• value = Query(parameterName [, index]) performs an XML-RPC call to the device and caches the returned value(s) in a ValueTree object. This cache gives you a mechanism to request a snapshot of some subsection of the parameter tree from the device, then you can pull out the individual parameters one at a time later.

  • value = GetValue(parameterName [, index]) retrieves the requested parameter from the ValueTree cache; if the parameter is not found, it raises an exception. No XML-RPC calls are made to the device.

  • SetValue(parameterName, value, [index]) sends a new parameter value to the device using an XML-RPC call. If the set() operation succeeds, the new value is cached in the device's ValueTree, and calling GetValue() returns this new value (without performing another XML-RPC call).

The ValueTree class stores data from the device in the same nested dictionary data structure used by the xmlrpclib. Doing this lets you swap in new subtrees in a single step. The main API functions exposed by the ValueTree class are value = GetValue(parameterName [,index]) and SetValue(parameterName, value [, index]), which retrieve or set the requested value in the ValueTree's set of nested dictionaries. The Device class's GetValue() function just delegates to the implementation of ValueTree's GetValue() function.

The Pseudodevice

For this client-side monitor demonstration, I've built a simulated device with a small (but interesting) parameter tree. The pseudodevice contains two subtrees that branch from the top level: system.info and system.values. The system.info branch contains parameters that provide information about the device itself:

  • system.info.name. A string of up to 80 characters giving the name of this device.
  • system.info.description. A string of up to 80 characters giving a description of the device.

  • system.info.uptime. The number of seconds since the device was started.

The system.values branch of the parameter tree contains the actual data values reported by the device, as well as additional information about the data values. I've modeled this application after several real-world projects I've worked on—monitoring satellite telemetry data, broadcasting equipment at FM radio stations, and the like. Each of the data value parameters also has an associated text label and separate highAlarm and lowAlarm alarm values. When the data value is either lower than its lowAlarm value or higher than its highAlarm alarm value, it is considered to be in an alarm state. Each of these parameters is indexable; calling server.get("system.values.value") returns the entire array in a single XML-RPC array, or you may also call server.get("system.values.value", 0) to retrieve just the first data value. The full list of parameters contained in the system.values subtree is:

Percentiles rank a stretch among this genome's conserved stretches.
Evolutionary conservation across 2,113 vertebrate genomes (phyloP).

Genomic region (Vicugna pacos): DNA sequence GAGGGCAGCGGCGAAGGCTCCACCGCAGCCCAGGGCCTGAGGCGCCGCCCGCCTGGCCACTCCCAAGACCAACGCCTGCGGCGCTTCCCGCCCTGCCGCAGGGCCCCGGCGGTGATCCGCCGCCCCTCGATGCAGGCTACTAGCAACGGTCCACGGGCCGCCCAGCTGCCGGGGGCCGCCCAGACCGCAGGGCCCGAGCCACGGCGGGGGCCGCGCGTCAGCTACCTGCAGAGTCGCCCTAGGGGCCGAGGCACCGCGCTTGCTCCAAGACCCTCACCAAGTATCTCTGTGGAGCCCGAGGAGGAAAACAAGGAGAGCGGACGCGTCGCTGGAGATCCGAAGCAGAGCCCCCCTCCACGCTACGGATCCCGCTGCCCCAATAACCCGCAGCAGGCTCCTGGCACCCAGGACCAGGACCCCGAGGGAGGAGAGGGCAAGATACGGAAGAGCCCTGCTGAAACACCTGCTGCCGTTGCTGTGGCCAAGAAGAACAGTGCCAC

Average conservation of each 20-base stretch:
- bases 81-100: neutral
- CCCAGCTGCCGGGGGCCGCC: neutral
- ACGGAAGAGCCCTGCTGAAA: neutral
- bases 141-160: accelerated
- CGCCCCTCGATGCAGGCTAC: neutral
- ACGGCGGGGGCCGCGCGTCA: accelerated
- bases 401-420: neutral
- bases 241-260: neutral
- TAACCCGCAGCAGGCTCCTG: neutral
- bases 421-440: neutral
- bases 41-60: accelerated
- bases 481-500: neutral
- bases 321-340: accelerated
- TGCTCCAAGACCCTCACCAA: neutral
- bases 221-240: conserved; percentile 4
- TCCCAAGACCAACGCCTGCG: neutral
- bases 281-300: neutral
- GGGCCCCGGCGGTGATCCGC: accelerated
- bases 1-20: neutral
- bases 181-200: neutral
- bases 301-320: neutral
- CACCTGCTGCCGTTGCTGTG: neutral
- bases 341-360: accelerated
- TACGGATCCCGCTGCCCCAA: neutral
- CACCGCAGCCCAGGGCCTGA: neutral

• system.values.value. An array of 16 integers representing current data values.

  • system.values.highAlarm. An array of 16 integers representing the high alarm point for each data value.

  • system.values.lowAlarm. An array of 16 integers representing the low alarm point for each data value.

  • system.values.label. An array of 16 text strings (each up to 32 characters long) with a descriptive label for each of the data values

The Monitor Application

The monitor application uses the Device class to monitor the simulated pseudodevice. The simulator is written to initialize each of the 16 data values randomly between 1 and 100, then perform a simple random walk around each of those data values every time an update is requested.

The application interface was written using the Tkinter toolkit, standard with Python. The application should build and run cleanly on any platform supported by Python.

As Figure 1 shows, each data value on the device is represented in the UI as a single row within a grid. Each row displays that value's associated label, lower/upper alarms, and current value. The label and alarm values are editable; moving the cursor out of a modified cell causes the app to transmit the new label or alarm value to the device. The current value is displayed as read-only. When the current value is lower than the lower alarm setting for that channel, it is displayed as yellow text on a blue background; if it is higher than the upper alarm, it is displayed as white text on a red background. Every second, the monitor application queries the device for the pertinent section of its parameter tree and updates the display accordingly.

Potential Drawbacks of XML-RPC

While I've shown here the relative ease with which you can build a standalone application to manage a device using XML-RPC, there are aspects of the protocol that you must consider before adopting it for real projects.

  • No built-in security model or authentication. Other XML-RPC applications typically handle this problem by sending username/password in the clear on every call made to the server. The next major release of the DMF framework features a better authentication model, implemented by adding a few new functions to the API that perform a cryptographic hash on the authentication credentials as part of a login procedure. The output of that procedure is a unique ID that is then passed to the server with every call.
  • Network administrators may not like its ability to pass through firewalls. Many applications for managing devices over XML-RPC will require that only users inside the firewall be allowed to access the device. Selecting an appropriate port number eliminates the problem.

  • Call/response design makes asynchronous alerts difficult. Being built on top of HTTP, XML-RPC servers don't do anything until a client makes a request. We get around that limitation by polling, which has proven to be adequate in every situation that we've encountered to date. Common objections to polling include concerns about increasing network loads, increasing the load on the server, and alert latencies that may approach the polling frequency. While there are some situations where one or more of these concerns may prove valid enough to avoid using XML-RPC for device control (it's probably not an appropriate technology to use to monitor audio streams, for example), we have found that in the real-world applications that our customers have built, the load is light enough and the latency small enough to make this kind of monitor and control application more than sufficient.